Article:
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University of Minnesota Profs Eye a Plan Toward Rural Health Equity
Minnesota Ag Connection - 08/18/2021

Professor Katy Backes Kozhimannil and Associate Professor Carrie Henning-Smith, both in the School of Public Health, study rural public health policy as leaders of the University of Minnesota Rural Health Research Center and the University of Minnesota Rural Health Program. The duo identified four key issues they think federal officials need to address in order to significantly improve the health of rural residents.

Kozhimannil and Henning-Smith say there's a critical need for increased rural representation in decision-making bodies at the federal, state, and local level.

"If we're going to begin thinking about how to improve rural health and invest in rural communities, we need to make sure that there are people with lived experiences from those areas at the table to ask the crucial questions, guide dialogue, and inform decisions," says Kozhimannil.

They suggest that state and federal guidelines require that advisory panels and committees include rural representation. They also recommend that officials systematically review the structures that put people in power in the first place to ensure that they allow rural people to hold seats and help make decisions.

To thrive, rural communities need well-paying jobs, transportation, housing, healthy food, education, health care, and environmental safety. To facilitate this, rural residents must be able to connect with one another and participate in broader society, both virtually and physically. An important first step in establishing those connections is creating universal access to broadband internet. According to the Federal Communications Commission, 80 percent of American households without reliable and affordable broadband access are located in rural communities.

"Broadband internet access in rural areas would expand access to health care via telemedicine and also could help address rural/urban inequities in education and employment as well as reduce social isolation," says Henning-Smith.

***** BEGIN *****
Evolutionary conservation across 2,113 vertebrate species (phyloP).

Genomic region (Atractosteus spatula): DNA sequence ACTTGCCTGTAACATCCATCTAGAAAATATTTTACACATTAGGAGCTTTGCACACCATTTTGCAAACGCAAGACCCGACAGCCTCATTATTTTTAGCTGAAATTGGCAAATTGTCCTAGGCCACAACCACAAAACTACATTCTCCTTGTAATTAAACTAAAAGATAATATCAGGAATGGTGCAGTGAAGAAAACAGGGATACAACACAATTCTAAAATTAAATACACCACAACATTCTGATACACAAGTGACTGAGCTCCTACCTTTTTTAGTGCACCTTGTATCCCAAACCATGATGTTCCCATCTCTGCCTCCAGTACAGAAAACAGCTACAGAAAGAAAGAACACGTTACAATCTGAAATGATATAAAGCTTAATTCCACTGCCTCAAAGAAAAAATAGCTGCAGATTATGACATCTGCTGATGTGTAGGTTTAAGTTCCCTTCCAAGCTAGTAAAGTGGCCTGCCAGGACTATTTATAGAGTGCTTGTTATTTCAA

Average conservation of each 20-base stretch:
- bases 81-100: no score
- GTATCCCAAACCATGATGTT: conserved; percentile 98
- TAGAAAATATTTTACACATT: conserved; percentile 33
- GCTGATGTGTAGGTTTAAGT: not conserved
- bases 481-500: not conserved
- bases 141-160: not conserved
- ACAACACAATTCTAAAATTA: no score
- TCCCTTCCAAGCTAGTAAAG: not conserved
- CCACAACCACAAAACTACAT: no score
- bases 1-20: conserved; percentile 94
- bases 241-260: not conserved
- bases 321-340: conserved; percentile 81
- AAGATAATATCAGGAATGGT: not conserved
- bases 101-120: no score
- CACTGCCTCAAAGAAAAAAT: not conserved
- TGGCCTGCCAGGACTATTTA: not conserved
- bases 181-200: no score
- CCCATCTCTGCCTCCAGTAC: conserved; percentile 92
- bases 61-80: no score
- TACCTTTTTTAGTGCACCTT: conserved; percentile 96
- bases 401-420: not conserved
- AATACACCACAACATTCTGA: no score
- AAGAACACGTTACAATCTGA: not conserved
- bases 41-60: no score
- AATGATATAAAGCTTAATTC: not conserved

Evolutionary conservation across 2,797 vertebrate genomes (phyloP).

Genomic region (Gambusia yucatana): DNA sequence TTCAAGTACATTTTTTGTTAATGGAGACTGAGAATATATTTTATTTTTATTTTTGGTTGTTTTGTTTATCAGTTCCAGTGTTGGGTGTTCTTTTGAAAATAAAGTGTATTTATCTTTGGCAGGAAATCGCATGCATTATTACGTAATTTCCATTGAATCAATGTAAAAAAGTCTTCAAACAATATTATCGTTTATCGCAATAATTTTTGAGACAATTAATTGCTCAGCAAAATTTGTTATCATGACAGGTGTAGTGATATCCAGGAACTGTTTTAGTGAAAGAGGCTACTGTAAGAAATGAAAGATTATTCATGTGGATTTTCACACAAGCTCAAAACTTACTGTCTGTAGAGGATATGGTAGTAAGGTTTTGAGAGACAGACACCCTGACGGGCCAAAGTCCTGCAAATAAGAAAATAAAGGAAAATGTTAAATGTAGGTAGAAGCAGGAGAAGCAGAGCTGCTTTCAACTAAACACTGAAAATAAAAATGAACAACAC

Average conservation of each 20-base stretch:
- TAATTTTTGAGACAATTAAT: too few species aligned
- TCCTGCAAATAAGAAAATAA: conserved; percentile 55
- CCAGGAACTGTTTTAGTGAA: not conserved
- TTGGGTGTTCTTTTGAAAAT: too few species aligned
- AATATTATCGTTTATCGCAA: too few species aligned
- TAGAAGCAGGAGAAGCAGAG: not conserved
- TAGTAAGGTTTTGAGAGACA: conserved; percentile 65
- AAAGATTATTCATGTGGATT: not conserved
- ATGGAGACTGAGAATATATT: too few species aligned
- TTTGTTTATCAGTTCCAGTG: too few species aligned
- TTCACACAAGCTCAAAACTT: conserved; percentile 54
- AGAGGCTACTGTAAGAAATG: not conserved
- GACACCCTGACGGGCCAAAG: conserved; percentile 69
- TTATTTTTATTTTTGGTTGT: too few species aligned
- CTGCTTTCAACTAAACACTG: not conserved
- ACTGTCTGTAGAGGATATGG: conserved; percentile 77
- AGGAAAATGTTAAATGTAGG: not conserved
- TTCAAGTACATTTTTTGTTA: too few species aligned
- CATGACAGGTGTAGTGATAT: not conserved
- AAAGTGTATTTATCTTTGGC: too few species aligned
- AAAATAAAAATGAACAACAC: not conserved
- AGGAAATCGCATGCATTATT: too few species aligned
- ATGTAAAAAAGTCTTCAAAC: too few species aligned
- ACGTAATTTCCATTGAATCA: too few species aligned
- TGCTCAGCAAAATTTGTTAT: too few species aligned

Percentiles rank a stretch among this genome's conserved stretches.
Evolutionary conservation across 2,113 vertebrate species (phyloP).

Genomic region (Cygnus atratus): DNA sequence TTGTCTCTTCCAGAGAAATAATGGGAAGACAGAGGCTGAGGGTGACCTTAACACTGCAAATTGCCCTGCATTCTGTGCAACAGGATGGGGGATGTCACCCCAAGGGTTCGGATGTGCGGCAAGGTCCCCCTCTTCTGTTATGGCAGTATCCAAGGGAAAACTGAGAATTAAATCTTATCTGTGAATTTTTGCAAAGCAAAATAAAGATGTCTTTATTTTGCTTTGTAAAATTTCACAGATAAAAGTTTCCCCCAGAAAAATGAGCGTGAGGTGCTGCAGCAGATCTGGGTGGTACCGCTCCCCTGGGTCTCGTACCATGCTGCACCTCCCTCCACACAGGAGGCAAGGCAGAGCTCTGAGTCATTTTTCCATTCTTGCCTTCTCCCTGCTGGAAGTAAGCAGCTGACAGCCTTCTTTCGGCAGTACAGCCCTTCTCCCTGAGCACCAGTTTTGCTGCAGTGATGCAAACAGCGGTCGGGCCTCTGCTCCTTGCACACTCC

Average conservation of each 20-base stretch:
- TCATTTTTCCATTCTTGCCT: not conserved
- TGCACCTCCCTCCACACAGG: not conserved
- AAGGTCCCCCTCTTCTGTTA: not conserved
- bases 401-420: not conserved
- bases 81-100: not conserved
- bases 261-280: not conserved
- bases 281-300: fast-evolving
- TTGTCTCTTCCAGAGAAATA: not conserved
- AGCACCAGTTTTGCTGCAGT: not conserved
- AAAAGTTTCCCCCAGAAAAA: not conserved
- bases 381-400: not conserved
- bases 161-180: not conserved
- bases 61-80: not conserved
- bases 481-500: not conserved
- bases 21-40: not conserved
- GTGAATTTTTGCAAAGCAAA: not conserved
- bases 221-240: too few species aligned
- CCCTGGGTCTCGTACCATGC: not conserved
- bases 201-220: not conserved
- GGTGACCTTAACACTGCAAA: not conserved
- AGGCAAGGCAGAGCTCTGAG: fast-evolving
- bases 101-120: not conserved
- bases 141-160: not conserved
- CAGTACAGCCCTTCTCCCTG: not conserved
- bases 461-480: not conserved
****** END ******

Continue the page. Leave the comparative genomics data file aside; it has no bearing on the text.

In rural areas, 20 percent of people are Indigenous or a person of color--and the percentage is growing, as indicated by the recent census results.

"Rural areas from the Black Belt to the border region to the plains and the Mountain West have always been racially diverse, and people of color and Indigenous folks face the greatest health inequities in the U.S.," says Kozhimannil. "In fact, rural people of color suffer from more health inequities than urban people of color and rural residents who are white."

The health inequities in rural areas are exacerbated by a lack of many resources that public health practitioners rely on to help people be healthier. Rural areas have fewer parks, sidewalks, food banks, and other community assets that aid in promoting good health and well-being. They also often lack public transportation to help residents take advantage of opportunities to be healthier in their communities.

Climate change is already significantly harming rural industries; namely, agriculture.

"Farmers are routinely seeing natural disasters and weather events devastate their farms and finances," says Henning-Smith. "Farming has never been easy, but the difficulties are heightened now and it's making growing crops and livestock unpredictable, forcing many farmers to operate in the red and feel more stress."

Climate change is an issue many governments across the country and the world are already trying to address and mitigate. Kozhimannil and Henning-Smith support those plans and encourage policymakers to consider how climate change harms rural communities and think of the best ways to help them when designing and implementing solutions.

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